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Roman Catholic theologian Thomas Merton once wrote, “People may spend their whole lives climbing the ladder of success only to find, once they reach the top, that the ladder is leaning against the wrong wall.”
It seems that we are taught from childhood our value is on how much we mean to others and not based on our intrinsic worth as human beings in the universe.
This thinking is reinforced throughout life by judgment or expectations about whom we choose to partner with, if we have children, what they become, the kind of work we do for pay, what we do with our time off, what our obituary says about whom we leave behind, and what the bank says about how much we left.
This benefits society much more than it does the person, to keep us all churning and striving, baiting and bickering.
It doesn’t speak to or for those who choose no partners or not to be parents; who work quietly in jobs that don't blare; who prefer solitude, lonely pursuits; whose obits are brief, leavings spare.
The term "important person" has meaning, suggesting its antonym "unimportant person" does too, and that might be the crux of our modern distresses. We're trying hard NOT to be "unimportant."
As a senior at the University of South Carolina in the mid-70s, I attended a conference where I ran into an older student from the University of Georgia I had met at a previous conclave.
We'd gotten along well at the earlier event, and I had promised to keep in touch but didn't. When I apologized for failing to do so, he smiled weakly and said, "We make time for what's important."
I took his remark as a rebuke of sorts but couldn't deny the truth of it. Over the 40 intervening years, the truth has become "truer," if possible.
We would spare one another much misery if we allowed that truth to rule the day and not rage against it to show associates their "distance" DOES NOT mean we have become less important to them.
Conversely, we might forgive ourselves when time and distance grow between those involved in what we once believed were deeply rooted, venerable relationships.
We resist because popular culture, known for pushing fresh and new, makes a big deal out of constancy from BFFs to Botox.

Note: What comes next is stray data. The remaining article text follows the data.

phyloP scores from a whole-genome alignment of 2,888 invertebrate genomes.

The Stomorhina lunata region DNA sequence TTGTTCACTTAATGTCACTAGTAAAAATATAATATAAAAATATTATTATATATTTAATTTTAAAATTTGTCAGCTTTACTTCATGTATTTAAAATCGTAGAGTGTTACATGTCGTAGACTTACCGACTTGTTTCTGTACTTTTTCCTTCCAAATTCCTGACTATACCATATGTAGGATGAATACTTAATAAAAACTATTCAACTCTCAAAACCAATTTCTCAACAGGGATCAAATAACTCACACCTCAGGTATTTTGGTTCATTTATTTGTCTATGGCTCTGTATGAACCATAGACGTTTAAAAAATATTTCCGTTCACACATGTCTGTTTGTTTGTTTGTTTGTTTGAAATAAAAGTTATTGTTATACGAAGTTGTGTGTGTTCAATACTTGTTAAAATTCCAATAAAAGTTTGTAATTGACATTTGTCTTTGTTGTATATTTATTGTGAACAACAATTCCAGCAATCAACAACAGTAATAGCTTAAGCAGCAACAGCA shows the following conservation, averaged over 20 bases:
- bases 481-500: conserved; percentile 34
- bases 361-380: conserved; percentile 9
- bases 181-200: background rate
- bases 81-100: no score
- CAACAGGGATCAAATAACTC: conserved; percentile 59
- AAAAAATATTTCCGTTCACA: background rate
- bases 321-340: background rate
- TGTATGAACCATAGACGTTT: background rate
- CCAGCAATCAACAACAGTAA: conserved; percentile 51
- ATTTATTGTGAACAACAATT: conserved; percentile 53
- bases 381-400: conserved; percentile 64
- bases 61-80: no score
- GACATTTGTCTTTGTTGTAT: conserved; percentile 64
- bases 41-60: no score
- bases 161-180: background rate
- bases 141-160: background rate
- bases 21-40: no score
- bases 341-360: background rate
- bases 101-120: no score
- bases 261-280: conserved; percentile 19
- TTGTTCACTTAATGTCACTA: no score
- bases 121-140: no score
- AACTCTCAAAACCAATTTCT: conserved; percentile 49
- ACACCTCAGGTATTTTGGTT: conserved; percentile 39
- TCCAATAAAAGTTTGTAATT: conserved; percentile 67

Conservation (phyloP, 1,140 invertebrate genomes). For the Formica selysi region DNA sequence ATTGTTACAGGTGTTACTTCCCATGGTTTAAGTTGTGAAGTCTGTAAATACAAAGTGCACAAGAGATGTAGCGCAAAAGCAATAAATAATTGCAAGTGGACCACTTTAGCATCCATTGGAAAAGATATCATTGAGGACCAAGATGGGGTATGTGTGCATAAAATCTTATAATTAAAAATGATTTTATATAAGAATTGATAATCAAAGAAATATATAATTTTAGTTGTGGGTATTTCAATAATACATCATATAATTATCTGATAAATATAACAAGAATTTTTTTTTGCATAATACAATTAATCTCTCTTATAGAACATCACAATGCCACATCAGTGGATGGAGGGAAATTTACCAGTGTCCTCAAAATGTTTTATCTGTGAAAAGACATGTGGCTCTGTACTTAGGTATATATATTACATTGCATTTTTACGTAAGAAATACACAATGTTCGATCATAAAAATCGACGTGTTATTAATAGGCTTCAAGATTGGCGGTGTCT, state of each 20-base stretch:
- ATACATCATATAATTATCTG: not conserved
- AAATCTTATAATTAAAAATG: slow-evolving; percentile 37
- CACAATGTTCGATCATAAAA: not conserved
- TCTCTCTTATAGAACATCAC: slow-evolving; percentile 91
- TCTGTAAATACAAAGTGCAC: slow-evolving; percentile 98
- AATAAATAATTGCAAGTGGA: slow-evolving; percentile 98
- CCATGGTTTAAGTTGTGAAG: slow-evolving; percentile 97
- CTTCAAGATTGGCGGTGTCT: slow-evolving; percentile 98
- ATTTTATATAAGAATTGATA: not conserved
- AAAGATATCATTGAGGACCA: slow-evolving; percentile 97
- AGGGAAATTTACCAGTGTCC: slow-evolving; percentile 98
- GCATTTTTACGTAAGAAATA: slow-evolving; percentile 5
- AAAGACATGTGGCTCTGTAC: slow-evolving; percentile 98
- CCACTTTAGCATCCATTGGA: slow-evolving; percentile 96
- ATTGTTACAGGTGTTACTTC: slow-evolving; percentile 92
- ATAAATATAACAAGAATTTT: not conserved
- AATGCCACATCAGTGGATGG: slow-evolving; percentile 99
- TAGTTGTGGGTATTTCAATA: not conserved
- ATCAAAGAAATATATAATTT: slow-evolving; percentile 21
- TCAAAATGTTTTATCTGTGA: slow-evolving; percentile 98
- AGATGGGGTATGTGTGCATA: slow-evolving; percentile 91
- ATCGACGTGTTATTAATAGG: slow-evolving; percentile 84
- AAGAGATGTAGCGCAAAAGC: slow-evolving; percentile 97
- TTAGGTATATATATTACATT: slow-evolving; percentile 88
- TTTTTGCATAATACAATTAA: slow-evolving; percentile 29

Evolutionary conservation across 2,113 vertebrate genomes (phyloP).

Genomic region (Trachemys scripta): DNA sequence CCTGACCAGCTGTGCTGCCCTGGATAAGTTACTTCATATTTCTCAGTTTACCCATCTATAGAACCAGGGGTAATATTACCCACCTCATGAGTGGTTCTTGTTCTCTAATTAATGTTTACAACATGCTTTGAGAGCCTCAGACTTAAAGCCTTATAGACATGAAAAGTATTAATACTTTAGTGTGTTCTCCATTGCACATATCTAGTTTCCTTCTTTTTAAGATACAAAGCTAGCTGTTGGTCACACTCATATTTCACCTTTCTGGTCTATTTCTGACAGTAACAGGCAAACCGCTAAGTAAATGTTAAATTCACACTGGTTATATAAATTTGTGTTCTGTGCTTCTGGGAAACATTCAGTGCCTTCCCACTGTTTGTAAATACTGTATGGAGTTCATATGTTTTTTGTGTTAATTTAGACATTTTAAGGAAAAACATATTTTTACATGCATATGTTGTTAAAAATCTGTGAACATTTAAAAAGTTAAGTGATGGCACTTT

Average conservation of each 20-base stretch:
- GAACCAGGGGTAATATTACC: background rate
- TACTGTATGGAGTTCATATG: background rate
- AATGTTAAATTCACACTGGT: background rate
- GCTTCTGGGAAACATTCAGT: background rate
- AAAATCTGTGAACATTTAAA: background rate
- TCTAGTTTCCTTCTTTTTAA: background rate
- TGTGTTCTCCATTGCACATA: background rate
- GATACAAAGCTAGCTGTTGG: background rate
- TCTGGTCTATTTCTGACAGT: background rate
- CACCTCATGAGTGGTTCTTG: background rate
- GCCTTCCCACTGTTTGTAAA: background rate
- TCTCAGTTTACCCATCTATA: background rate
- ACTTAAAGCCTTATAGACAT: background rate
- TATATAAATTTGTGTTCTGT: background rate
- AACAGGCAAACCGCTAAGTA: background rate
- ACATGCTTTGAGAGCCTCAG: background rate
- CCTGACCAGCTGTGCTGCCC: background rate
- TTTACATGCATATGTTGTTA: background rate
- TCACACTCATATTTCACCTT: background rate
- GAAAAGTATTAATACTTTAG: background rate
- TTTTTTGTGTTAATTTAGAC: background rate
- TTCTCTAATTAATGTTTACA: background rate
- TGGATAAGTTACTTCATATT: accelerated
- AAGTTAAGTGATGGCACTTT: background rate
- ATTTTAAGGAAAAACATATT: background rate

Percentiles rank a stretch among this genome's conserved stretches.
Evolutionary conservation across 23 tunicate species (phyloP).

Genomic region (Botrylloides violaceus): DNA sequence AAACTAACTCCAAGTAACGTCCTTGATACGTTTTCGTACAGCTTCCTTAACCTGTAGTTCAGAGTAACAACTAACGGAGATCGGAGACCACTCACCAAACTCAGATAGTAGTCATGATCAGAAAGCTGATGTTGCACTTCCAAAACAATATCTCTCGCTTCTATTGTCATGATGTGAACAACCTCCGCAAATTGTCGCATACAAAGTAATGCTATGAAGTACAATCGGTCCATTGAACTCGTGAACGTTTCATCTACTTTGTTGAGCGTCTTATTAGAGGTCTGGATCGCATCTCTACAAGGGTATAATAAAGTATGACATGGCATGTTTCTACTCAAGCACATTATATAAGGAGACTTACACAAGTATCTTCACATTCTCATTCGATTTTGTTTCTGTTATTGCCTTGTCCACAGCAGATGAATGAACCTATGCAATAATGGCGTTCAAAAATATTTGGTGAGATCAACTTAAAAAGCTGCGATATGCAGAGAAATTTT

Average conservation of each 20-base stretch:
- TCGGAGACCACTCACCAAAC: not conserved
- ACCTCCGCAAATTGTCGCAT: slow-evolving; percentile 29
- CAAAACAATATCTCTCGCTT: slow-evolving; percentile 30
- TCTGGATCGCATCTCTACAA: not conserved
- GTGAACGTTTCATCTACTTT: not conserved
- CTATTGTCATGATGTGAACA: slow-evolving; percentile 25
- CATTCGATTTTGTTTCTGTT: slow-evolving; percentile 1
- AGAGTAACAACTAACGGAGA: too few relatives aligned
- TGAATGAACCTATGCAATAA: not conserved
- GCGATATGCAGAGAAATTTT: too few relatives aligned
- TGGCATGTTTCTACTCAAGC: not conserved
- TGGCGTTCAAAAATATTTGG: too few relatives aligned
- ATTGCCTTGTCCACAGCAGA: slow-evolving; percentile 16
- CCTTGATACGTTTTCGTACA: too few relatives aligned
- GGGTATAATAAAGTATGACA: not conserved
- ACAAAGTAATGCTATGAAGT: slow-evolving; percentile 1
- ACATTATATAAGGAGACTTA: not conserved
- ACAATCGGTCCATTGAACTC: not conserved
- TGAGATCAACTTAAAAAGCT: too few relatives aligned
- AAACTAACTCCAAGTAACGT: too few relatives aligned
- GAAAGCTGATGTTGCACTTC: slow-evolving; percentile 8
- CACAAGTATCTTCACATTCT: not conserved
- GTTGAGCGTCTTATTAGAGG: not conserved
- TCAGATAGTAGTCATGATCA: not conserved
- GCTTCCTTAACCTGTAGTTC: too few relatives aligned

Sometimes it's hard to shake the feeling that change is bad - especially when people are involved. Change is constant. Even mountains erode and we all know stagnant pools are poison.
I wonder what parenting will be like in the coming years as walls around young people get higher and thicker.
Parents used to urge their children to pick their friends carefully and have all kinds.
All of us used to imagine how emotionally healthy, well-rounded children were, how successful they would be, how much they would contribute to the well-being of the community, and what good parents themselves would make if they chose to be parents.
I know those desires remain for many of us, but will they be more difficult to achieve as our children's minds get locked down? Remember that chilling Radio Free Europe ad from the '70s, the young boy repeating the words of an off-screen voice, a chain and lock around his head (1970s 16mm TV Commercial PSA - Radio Free Europe - YouTube)?
In my mind, one thing will remain true for children and adults: It’s important to choose friends who choose us. These tips are offered by Very Well Mind.
- If you're always the one reaching out...
- If they're not excited to hear from you or to spend time with you...
- If they frequently cancel plans...
- If they don't engage with you on social media, just lurk...
- If they only talk about themselves...
If they consider other things more important, they are probably not interested in being friends. I think it’s important to move on. They weren’t meant to be a part of our journey to happiness and fulfillment.
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